The concept of the Vogt was related to the Old German idea of the Munt, or guardian, but also included some ideas of physical defence and legal representation (whence the connection with advocatus or 'advocate').

From the time of Charlemagne, who had such officials appointed in ecclesiastical territories not directly under the control of his counts, the Vogt was a state functionary representing ecclesiastical dignitaries (such as bishops and abbots) or institutions in secular matters, and particularly before secular courts. Such representatives had been assigned to the church since late antiquity, as it was not supposed to act for itself in worldly affairs. Therefore, in areas such as the territories of abbeys and bishoprics, which by virtue of their ecclesiastical status were free (or immune) from the secular government of the local count (Graf, in origin an administrative official in charge of a territory and reporting to the emperor), the Vogt fulfilled the function of a protective lordship, generally commanding the military contingents of such areas (Schirmvogtei). Beyond that, he administered the high justice instead of the count from the Vogt court (Vogtgericht or Blutgericht).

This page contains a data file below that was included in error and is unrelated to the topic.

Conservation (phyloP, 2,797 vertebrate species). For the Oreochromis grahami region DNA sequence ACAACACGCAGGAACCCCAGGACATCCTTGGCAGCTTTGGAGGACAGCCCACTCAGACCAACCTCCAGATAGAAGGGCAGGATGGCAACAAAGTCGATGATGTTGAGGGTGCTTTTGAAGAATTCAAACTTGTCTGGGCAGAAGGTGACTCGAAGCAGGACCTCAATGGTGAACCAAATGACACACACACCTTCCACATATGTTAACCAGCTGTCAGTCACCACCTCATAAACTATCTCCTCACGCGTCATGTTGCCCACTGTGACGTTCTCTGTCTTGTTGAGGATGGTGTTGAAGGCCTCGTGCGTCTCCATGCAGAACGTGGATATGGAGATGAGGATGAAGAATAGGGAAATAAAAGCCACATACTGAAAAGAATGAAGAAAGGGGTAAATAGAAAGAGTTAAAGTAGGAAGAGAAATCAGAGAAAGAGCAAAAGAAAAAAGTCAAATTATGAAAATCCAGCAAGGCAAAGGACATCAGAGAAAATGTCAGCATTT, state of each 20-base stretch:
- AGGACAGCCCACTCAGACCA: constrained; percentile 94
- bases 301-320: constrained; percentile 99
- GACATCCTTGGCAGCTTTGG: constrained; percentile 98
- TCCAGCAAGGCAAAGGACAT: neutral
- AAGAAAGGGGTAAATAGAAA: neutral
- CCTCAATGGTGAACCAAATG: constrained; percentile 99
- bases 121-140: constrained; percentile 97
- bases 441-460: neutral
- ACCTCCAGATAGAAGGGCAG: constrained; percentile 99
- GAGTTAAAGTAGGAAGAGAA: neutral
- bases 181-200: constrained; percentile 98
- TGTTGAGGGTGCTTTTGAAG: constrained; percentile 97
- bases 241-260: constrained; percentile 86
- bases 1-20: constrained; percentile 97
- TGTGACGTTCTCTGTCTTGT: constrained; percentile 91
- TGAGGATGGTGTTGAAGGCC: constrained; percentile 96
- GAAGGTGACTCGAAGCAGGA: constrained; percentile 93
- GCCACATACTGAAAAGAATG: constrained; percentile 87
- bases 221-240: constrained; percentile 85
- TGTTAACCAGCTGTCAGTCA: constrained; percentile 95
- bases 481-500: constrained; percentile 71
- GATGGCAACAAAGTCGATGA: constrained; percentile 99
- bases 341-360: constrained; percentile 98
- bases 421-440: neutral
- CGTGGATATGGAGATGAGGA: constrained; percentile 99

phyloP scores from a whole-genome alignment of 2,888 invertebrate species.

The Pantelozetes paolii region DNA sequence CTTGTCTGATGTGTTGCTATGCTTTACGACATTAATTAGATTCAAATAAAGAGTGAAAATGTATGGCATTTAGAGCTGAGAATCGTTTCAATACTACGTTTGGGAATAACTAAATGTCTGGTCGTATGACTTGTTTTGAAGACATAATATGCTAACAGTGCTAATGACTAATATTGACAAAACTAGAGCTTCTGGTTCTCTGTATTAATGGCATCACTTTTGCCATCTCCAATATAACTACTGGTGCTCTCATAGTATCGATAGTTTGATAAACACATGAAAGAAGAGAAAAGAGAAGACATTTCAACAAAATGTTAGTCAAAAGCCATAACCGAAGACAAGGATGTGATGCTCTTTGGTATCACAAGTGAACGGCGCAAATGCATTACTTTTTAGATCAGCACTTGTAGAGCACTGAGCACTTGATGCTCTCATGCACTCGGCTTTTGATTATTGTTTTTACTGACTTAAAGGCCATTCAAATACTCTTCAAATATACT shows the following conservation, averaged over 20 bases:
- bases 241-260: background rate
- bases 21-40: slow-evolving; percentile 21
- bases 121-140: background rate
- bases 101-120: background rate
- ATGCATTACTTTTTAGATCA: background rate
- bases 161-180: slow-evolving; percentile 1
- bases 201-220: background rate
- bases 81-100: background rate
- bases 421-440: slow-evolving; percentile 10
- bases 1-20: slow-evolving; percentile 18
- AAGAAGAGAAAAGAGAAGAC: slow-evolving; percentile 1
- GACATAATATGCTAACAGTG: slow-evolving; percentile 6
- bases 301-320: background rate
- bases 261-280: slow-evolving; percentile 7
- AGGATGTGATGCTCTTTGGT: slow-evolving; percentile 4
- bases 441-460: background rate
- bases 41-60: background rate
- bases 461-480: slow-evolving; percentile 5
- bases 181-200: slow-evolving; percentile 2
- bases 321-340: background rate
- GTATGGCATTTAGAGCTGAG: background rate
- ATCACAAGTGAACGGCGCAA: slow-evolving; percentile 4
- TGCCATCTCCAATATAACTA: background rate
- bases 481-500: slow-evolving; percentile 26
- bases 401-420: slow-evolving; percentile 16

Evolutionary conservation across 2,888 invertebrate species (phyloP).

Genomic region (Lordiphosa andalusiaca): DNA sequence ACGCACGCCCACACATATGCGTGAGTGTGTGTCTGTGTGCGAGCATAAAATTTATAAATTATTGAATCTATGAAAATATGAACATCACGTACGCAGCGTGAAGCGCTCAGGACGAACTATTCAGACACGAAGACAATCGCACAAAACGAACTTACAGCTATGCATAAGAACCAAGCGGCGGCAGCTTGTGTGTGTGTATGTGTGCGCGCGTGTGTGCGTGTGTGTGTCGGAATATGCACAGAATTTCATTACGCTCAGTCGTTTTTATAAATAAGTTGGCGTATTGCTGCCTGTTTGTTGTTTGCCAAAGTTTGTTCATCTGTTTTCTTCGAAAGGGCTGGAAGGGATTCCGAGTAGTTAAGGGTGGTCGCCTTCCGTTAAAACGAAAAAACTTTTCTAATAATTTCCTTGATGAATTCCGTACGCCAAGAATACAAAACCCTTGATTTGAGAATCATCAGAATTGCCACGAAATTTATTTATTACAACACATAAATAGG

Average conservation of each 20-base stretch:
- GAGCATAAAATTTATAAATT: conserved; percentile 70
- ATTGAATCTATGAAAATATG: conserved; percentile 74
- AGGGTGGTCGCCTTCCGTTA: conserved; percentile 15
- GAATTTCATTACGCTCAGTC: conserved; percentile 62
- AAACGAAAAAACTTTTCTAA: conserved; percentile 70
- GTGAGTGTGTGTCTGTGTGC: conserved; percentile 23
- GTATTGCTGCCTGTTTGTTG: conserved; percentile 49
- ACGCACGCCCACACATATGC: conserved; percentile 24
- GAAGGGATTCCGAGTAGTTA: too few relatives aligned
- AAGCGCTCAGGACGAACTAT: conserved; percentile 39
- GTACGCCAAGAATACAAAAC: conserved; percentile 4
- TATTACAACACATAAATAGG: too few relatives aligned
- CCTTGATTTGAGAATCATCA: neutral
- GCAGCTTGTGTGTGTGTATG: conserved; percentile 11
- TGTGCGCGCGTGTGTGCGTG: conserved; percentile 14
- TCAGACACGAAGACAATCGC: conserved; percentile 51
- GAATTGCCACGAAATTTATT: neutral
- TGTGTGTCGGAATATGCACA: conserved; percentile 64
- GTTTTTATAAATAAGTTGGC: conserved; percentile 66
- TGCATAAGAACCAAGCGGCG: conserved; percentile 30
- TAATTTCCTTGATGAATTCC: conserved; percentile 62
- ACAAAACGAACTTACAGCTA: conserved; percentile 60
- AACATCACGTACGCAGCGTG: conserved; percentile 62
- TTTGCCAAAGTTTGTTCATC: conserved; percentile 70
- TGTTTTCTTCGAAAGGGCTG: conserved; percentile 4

Holy Roman Empire

In the German-ruled Holy Roman Empire, the term Vogt can refer to two different offices: church vogt or imperial vogt. Imperial vogts are further subdivided into land vogts and city vogts. In addition, the term vogt was used for administrative officers of territorial rulers, such as bailiffs.

Church vogt

In private and family monasteries (see proprietary church) the proprietor himself often also held the office of Vogt, frequently retaining it after reform of the proprietorship (see also Lay abbot).